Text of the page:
Don’t Eat Me, I’m Only the Cameraman, Part 4: The Last Exorcism
Early in The Last Exorcism, the young, vital Suthun’ preacher, Cotton Marcus, bets ten dollars to the producer of his documentary that he can slip a complete non sequitur into his hellzapoppin’ sermon — a reference to banana bread. Not only does Marcus make a cool ten bucks when he slides a joyous shout-out to one of my favorite baked goods into a glory-hallelujah call-and-answer session, but he gets to be the smartest guy in two rooms: his church and whatever place the potential viewer finds himself watching the documentary on Marcus’s sideline as a demon slayer. Sure, Marcus likes money, but he likes screwing with peoples’ heads, too. The art of the con, if you will. In a recent Film Comment interview, actor Paul Giamatti said that for him, acting is like being a con man; you make people believe you’re someone else for a period of time, and besides material benefit, he simply enjoys the thrill of that kind of performance.1 The way he talked about acting seemed particularly resonant as I watched Patrick Fabian in The Last Exorcism. The Reverend Cotton Marcus is an actor — a con man. The film posits him as possibly representative of most men of religion, while the film itself employs the aesthetic of being a documentary, fitting neatly into the trend of docu-horror films that have nestled themselves into mainstream fright flicks. The film itself, therefore, is a bit of a con job. It wants to make you shriek, catch your breath, bury your head under the covers, perhaps even spit a popcorn seed fifteen feet across a crowded theater — and it does so in the guise of the closest cinematic approximation we have of “the unvarnished truth.” The entire film is, in essence, one of Cotton’s banana nut muffins.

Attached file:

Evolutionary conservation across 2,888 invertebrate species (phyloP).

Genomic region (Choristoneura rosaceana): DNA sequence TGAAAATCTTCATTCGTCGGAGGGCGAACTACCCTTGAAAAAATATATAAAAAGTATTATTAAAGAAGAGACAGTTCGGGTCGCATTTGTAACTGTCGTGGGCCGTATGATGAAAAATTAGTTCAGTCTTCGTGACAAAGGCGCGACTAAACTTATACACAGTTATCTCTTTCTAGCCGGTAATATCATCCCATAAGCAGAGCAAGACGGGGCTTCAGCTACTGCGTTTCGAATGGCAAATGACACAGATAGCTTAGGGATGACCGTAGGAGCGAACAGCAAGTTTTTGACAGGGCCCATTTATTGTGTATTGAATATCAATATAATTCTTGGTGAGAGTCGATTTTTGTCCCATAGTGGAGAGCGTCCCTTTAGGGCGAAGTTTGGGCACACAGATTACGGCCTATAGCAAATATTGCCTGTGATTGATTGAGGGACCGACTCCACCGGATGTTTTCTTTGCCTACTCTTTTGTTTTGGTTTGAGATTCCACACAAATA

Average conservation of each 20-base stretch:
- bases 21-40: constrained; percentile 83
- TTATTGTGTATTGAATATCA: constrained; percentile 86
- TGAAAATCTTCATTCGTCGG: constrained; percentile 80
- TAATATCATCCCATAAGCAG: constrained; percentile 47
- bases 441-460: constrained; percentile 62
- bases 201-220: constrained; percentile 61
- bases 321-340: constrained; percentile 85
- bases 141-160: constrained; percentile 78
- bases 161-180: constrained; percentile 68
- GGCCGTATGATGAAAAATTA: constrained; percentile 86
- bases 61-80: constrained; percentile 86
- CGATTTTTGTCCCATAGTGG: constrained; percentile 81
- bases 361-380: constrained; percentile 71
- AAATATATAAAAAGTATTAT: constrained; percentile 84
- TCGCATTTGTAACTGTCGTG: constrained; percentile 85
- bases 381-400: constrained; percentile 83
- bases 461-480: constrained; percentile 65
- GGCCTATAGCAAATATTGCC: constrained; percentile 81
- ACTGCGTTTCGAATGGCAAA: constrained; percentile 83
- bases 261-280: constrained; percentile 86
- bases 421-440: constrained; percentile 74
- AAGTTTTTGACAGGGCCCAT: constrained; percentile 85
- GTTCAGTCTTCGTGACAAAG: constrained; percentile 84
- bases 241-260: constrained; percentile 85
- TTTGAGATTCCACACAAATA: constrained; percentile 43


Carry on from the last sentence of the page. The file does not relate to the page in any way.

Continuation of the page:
Can I get an “Amen”?
The seams in the disguise are there, if you care to take even a cursory glance. Many critics noted at the time that the film’s conceit of being shot by a single camera — and by a crew whose purpose is to disprove the reality of demonic possession — is broken several times throughout the narrative. There’s way too much coverage for dialogue exchanges, establishing shots that could only have been staged (and even then, it doesn’t seem “in character” for the cameraman to have done so), and the music is typical haunted house pap. If we can get spoileriffic, there’s also the problem of the film essentially being the raw footage. Since everyone involved in the filmmaking ostensibly dies at the end of the film, who edited the film together? Who added the music? These are fundamental formal problems that out the film as a con job, but its lapses are nowhere as egregious as in the awful District 9. Instead, The Last Exorcism’s sins feel like those of a first-time filmmaker who lacks confidence in his visual and auditory storytelling capabilities. The bludgeoning tactics of the film’s soundtrack may be the influence of newly minted impresario Eli Roth, who served as one of the film’s executive producers, but they’re probably simply the product of a director who doesn’t just want you to hear bones snap; he wants the impact to leave dents in your eardrums. You’d be forgiven for thinking at some points that the sound mix for this film got swapped with a Steven Seagal actioner.